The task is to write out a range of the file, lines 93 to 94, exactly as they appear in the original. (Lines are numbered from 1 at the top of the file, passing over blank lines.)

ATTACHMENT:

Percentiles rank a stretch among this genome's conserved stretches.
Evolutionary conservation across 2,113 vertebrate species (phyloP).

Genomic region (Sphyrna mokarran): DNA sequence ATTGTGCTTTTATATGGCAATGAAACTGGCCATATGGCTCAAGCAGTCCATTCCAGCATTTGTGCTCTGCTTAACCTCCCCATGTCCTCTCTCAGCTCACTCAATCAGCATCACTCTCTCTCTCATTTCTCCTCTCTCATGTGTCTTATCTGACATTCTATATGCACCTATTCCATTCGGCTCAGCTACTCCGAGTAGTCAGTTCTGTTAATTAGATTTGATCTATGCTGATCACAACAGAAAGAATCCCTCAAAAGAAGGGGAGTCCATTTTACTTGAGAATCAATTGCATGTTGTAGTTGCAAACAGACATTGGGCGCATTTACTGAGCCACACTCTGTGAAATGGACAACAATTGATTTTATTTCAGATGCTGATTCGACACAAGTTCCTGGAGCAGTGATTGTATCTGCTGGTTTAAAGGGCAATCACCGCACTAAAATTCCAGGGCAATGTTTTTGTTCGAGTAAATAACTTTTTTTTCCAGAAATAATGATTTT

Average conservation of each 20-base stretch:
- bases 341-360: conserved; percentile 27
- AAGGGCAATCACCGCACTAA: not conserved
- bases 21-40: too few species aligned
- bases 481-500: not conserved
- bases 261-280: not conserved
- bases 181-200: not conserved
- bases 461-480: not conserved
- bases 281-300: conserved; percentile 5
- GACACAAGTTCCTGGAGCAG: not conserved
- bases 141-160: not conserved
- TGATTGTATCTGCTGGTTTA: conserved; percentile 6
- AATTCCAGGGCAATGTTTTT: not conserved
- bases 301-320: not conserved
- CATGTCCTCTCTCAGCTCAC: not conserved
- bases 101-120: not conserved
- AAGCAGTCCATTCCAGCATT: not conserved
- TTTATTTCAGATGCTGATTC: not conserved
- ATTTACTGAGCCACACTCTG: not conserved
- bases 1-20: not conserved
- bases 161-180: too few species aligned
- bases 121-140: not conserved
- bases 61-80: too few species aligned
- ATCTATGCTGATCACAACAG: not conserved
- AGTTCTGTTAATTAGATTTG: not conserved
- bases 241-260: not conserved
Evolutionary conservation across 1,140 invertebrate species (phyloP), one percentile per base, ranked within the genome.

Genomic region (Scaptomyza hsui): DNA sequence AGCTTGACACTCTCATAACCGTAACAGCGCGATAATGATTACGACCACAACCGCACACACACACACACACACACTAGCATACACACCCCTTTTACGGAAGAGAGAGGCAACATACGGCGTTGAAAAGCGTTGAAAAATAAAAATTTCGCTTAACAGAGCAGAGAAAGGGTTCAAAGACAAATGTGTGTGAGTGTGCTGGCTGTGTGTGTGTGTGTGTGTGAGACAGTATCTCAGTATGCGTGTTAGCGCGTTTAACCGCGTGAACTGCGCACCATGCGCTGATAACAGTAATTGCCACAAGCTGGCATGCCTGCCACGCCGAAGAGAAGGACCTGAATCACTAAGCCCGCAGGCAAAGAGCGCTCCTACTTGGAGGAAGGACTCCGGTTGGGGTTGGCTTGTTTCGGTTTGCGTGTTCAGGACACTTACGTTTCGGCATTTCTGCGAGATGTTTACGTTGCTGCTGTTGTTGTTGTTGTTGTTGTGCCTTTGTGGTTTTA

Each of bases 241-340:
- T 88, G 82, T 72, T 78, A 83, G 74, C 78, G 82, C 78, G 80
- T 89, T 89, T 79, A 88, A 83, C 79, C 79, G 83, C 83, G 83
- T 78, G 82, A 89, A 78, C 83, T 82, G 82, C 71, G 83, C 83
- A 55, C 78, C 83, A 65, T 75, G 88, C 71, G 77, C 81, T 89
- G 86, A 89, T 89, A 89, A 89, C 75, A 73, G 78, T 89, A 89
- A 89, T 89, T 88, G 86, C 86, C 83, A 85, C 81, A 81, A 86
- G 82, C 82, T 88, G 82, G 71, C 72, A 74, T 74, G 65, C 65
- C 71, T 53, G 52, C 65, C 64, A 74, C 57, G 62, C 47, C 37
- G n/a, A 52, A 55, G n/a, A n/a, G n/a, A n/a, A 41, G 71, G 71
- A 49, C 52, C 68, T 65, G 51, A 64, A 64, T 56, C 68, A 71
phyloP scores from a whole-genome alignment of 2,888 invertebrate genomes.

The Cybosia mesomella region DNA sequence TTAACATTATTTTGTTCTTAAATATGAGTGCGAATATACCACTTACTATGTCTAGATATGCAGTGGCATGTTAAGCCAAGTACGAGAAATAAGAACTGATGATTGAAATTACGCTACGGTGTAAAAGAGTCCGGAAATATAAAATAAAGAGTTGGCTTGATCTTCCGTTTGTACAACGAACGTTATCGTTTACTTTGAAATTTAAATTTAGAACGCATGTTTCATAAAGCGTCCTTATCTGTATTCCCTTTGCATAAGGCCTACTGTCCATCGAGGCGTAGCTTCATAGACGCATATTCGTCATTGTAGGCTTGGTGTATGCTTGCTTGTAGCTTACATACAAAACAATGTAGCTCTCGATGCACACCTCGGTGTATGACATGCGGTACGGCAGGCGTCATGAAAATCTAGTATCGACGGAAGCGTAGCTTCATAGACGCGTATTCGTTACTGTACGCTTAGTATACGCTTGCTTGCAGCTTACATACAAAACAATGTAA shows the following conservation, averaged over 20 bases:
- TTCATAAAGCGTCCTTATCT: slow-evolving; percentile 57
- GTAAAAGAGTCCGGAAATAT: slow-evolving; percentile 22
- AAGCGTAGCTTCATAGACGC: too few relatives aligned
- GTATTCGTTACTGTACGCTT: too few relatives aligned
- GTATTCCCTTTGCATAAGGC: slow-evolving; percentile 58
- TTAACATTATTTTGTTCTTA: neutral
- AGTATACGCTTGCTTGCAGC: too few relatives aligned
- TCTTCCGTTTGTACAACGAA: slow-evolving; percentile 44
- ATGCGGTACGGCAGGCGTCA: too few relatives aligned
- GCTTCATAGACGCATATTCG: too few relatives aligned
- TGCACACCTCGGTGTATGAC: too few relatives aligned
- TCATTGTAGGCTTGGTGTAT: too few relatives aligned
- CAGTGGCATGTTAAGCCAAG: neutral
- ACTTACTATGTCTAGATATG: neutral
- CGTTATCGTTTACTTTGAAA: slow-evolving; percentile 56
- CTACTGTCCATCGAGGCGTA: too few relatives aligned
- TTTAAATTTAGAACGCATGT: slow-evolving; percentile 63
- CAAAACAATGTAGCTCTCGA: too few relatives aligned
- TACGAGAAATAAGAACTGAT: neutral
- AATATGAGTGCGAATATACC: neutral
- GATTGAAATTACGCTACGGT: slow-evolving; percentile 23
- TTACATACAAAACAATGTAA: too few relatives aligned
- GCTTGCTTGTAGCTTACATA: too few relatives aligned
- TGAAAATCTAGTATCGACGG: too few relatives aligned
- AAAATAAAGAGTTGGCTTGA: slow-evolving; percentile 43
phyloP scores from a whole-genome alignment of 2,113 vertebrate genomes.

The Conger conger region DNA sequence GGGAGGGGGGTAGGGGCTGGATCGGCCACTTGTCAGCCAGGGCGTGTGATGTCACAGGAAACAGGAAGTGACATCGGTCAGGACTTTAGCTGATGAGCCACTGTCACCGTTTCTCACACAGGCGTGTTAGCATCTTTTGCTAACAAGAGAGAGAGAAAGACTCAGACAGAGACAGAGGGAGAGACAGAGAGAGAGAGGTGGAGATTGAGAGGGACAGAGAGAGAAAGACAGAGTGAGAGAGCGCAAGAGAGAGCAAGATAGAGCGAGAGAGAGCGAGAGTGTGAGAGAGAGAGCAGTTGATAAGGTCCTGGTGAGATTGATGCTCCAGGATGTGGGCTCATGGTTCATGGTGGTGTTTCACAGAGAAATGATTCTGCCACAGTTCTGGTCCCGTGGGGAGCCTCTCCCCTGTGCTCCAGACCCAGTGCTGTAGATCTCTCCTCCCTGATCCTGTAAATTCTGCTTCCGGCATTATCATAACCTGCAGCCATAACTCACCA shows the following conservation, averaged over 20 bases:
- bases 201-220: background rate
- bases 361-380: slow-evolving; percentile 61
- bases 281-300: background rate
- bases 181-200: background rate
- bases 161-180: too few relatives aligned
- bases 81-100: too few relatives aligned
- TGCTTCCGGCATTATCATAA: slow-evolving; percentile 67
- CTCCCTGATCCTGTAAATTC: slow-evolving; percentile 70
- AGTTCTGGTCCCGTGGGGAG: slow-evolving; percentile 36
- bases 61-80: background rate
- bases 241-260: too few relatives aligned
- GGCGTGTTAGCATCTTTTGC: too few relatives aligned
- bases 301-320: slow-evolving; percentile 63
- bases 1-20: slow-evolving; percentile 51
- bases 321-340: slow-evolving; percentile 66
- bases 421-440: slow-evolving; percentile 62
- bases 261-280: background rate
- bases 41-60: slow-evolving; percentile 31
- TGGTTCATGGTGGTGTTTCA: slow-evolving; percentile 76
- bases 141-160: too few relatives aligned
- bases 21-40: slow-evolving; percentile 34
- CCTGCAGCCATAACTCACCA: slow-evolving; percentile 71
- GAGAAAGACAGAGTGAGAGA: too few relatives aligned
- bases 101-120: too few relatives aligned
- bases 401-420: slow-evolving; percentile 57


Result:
- CCTGCAGCCATAACTCACCA: slow-evolving; percentile 71
- GAGAAAGACAGAGTGAGAGA: too few relatives aligned